Going the Distance in Grocery: Building True Brand Loyalty
The grocery industry continues to prove the fact it lives in an increasingly crowded space – where consumer brand loyalty gets sliced and diced at every turn. The winner of the grocery game will be the one who wants it more, and who will be willing to make the necessary, and sometimes out of the box, adjustments to capture shoppers’ brand loyalty. All shoppers have their own “stories” that make up their shopping behaviors and preferences, but how do grocery retailers begin to peel back the layers of their customers to build meaningful relationships that result in lasting loyalty?
Understand Shopper Demographics
To help determine what shoppers want, a good place to start is by identifying the high-
level purchasing habits of different generations. A 60-something Baby Boomer, for example, most likely does not have the same shopping preference as a 20-something Millennial. Centennials shoppers, as we know, are born as digital natives and prefer to conduct most of their research online, but are more likely to buy a product at the nearest brick-and-mortar store location. Understanding the buying habits of different generations will help grocery retailers hone their marketing plans to best influence the different demographics.
Step Up Loyalty Programs in the Store
The ultimate goals of loyalty programs are to generate goodwill with existing customers, entice customers to spend more money to increase awards, and if done right, improve a retailer’s insight into the spending habits of the customer. But what good is a loyalty program if it takes on a blanketed approach, and doesn’t offer personalized offers to the customers it was intended to reach in the first place? Sophisticated CRM tools connected to Bluetooth-enabled (BLE) electronic shelf labels (ESLs), for example, can send targeted, location and contextual offers directly to shoppers’ phones making a loyalty program much more effective. Enticing shoppers to join a loyalty program is one thing. The key to keeping them on board is to provide a personalized and rewarding experience that shoppers historically enjoy online, in the store.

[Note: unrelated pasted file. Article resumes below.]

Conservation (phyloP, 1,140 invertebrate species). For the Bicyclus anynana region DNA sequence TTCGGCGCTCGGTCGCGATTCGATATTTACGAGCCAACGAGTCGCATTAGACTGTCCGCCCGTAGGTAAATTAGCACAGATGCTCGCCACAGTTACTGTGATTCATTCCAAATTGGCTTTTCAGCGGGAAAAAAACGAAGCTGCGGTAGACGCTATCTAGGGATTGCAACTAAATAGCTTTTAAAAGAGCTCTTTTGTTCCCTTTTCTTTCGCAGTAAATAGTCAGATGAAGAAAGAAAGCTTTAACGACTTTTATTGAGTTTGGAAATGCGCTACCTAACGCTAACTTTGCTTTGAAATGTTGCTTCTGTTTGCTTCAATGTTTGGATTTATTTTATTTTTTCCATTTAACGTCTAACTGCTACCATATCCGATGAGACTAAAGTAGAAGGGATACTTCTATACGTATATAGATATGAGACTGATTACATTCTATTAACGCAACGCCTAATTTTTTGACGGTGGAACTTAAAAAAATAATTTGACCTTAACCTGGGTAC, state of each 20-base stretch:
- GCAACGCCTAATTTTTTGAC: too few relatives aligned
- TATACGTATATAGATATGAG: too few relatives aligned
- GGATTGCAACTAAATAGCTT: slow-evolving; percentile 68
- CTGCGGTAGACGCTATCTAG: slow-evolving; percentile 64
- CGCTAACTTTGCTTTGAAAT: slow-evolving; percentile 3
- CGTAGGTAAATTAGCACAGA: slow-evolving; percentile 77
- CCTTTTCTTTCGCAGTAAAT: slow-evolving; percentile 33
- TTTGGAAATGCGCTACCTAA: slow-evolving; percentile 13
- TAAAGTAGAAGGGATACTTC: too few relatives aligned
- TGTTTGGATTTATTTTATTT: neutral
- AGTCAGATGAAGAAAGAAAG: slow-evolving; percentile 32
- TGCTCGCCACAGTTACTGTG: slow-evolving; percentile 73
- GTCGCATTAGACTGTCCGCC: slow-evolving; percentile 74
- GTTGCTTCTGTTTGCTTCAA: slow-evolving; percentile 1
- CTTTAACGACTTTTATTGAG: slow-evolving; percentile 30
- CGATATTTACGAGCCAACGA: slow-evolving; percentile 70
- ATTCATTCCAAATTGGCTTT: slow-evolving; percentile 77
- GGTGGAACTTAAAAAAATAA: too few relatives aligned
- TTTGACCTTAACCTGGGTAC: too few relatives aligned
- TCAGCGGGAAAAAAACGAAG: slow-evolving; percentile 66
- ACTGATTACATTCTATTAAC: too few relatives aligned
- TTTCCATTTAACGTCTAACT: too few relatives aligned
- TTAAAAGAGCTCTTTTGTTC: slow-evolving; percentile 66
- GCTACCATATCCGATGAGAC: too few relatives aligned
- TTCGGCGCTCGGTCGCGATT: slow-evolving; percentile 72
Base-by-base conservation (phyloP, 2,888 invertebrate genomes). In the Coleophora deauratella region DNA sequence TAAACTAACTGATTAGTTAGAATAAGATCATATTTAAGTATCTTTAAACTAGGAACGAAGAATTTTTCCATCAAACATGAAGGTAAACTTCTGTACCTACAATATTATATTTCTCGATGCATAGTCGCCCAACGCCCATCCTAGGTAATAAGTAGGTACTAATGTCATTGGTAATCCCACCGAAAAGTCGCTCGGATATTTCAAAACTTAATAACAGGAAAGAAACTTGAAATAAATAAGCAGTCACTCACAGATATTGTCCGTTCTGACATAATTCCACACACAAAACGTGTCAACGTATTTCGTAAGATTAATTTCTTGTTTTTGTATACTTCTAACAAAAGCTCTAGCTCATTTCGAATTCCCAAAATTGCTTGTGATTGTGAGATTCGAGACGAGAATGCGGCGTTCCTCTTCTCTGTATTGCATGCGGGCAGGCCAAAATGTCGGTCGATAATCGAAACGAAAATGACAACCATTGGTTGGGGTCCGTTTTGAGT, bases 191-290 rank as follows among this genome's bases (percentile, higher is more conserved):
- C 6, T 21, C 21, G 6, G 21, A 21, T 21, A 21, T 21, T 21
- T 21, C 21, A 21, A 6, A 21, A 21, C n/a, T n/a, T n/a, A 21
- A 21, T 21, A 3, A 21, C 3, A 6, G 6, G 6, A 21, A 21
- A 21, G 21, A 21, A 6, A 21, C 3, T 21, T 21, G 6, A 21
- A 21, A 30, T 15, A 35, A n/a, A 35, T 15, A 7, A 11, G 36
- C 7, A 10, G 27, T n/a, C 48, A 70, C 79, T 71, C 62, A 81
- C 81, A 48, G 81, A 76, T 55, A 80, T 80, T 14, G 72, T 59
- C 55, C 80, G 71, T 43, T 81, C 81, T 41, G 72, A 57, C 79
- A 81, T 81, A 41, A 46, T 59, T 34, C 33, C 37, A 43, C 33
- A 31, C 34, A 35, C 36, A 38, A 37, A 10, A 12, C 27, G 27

Make the Store Experience Relevant and Memorable
Technology can also play a pivotal role in keeping customers coming back to the brick and mortar store. By harnessing the power of smartphones, grocery retailers can greet shoppers as they enter the store or send store associate assistance via a “help” button on a grocer’s mobile app. Through the use of ESLs, grocery retailers can also make ratings and reviews available to shoppers, as well as critical information about where food was sourced or potential food allergens.
The grocery industry is on the cusp of major change. Who will the winners be? Time will tell, but if history has taught us anything, it will be those who are not afraid to transform the store experience through sheer innovation and ingenuity.